Jewish leaders have condemned a former South London Synagogue minister for saying Islam has "no place" in Britain.
In a letter to the Jewish News, Rabbi Menahem Lester attacked the paper's reports criticising Boris Johnson's comments about Muslim women who wear the burka.
Mr Johnson had likened women wearing face-coverings to "letter boxes" and "bank robbers".
Rabbi Lester said countries that have banned the burka had done so for “good reason.”
He wrote: “I am among many who feel Islam has no place in Europe and certainly not in Britain.”
He said the burka “represents the imposition of Muslim influence over their surroundings.
“I disagree with Boris Johnson- the burka should be banned-but I agree with his attempt to lighten the atmosphere. The British were once known for their sense of humour and maybe the Jews also; only Islam is intolerant and has no sense of humour,” he wrote.
Edie Friedman, executive director of the Jewish Council for Racial Equality said Rabbi Lester’s comments were “so outrageous I didn't even think it came from a real person.
“It doesn't take much imagination to think how Jews would feel if the same was said about Judaism.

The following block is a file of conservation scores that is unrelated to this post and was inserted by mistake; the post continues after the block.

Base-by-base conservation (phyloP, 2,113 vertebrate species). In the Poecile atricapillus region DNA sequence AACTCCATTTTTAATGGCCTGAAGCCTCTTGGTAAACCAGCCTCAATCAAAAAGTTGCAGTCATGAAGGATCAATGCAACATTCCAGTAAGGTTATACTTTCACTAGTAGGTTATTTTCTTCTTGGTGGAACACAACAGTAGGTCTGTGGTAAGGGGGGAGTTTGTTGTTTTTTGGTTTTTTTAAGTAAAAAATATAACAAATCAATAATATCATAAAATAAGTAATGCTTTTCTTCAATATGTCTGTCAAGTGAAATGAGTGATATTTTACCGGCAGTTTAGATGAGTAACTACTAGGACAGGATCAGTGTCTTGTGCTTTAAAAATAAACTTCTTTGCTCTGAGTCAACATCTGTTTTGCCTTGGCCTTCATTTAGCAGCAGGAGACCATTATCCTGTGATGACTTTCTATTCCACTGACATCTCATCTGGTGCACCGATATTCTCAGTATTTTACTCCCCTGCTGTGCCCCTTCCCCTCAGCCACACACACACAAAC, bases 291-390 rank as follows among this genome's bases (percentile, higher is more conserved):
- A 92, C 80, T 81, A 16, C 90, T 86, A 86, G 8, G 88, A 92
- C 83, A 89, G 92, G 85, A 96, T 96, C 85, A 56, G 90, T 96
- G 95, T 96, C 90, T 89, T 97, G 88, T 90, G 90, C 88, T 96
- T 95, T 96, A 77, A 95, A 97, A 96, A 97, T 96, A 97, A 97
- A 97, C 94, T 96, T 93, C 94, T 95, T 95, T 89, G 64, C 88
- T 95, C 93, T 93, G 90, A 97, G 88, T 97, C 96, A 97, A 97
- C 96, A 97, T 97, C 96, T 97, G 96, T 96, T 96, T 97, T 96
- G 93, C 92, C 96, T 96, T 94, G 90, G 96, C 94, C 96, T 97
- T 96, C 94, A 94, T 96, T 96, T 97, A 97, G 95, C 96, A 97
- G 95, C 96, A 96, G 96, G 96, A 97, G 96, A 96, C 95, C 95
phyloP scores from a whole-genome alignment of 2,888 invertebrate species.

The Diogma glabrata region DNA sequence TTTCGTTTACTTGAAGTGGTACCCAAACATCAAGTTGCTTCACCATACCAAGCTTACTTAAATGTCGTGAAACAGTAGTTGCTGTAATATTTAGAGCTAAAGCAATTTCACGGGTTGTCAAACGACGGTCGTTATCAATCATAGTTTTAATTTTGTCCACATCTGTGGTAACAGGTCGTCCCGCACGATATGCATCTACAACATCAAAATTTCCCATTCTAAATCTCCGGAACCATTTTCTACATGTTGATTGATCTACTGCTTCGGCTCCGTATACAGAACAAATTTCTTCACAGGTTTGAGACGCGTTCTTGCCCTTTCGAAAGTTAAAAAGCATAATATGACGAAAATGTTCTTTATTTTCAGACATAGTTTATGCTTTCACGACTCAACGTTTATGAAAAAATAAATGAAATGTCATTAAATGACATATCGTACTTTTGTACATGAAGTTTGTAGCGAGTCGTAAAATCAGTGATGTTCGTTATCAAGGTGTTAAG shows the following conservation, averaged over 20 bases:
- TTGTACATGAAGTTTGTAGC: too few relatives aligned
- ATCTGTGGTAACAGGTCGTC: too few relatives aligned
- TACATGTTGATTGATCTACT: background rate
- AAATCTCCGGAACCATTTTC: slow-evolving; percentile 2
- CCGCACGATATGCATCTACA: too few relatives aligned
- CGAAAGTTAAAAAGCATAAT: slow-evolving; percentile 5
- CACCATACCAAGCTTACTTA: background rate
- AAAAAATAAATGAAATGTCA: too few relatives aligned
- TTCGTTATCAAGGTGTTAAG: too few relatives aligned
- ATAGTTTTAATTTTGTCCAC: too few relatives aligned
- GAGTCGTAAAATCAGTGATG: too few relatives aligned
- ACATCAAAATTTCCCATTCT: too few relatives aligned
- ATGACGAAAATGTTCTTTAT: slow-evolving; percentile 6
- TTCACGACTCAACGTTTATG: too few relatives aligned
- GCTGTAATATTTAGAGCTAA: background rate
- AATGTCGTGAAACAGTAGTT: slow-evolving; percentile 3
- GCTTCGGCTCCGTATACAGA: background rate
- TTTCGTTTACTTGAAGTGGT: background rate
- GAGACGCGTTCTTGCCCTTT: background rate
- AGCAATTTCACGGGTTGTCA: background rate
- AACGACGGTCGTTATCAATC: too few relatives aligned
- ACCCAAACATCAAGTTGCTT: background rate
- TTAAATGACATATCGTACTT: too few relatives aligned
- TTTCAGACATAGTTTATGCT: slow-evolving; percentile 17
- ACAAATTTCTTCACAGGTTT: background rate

“Such coarsening of public discourse threatens the very social cohesion on which we all depend. We really need to take a step back and make sure we are able to discuss issues in an unemotional manner, free from bigotry.”
Geoffrey Harris, chairman of the South London Synagogue said Rabbi Lester’s views did not represent the shul.
He said: “The South London Synagogue is situated in Lambeth, one of the most diverse boroughs in the country. Seven years ago Rabbi Lester made Aliyah, his comments on Islam do not reflect the view of the synagogue to other minority groups in the borough.”
Rabbi Laura Janner-Klausner, Reform Judaism's senior rabbi said: “As a British rabbi I reject the letter and the statement that Islam has no place in Europe.
“I strongly believe in our shared destiny as Jews and Muslims.”
She added: “We have to remain vigilant. These attitudes that are expressed about Islam and Muslims will affect Jews and the same with what is said about Jews will affect Muslims.”
Rabbi David Mason, of Muswell Hill Synagogue, also condemned the comments.
“As a Rabbinic leader I have taken great comfort in developing solid relationships between my local community and local Muslim communities.
"When people attack Islam or Muslims in what they say or write, it may be helpful for them to substitute our identity for Islam. We need to be overly careful not to offend others in ways that against us, these very words would be wholly hurtful."
Other figures in the Jewish community condemned Mr Johnson’s comments at the time, including Jonathan Goldstein, the chairman of the Jewish Leadership Council, who said his remarks were “totally disgraceful”.
Adrian Cohen, the chairman of the London Jewish Forum, said Mr Johnson’s remarks “should be of grave concern” the Jewish community.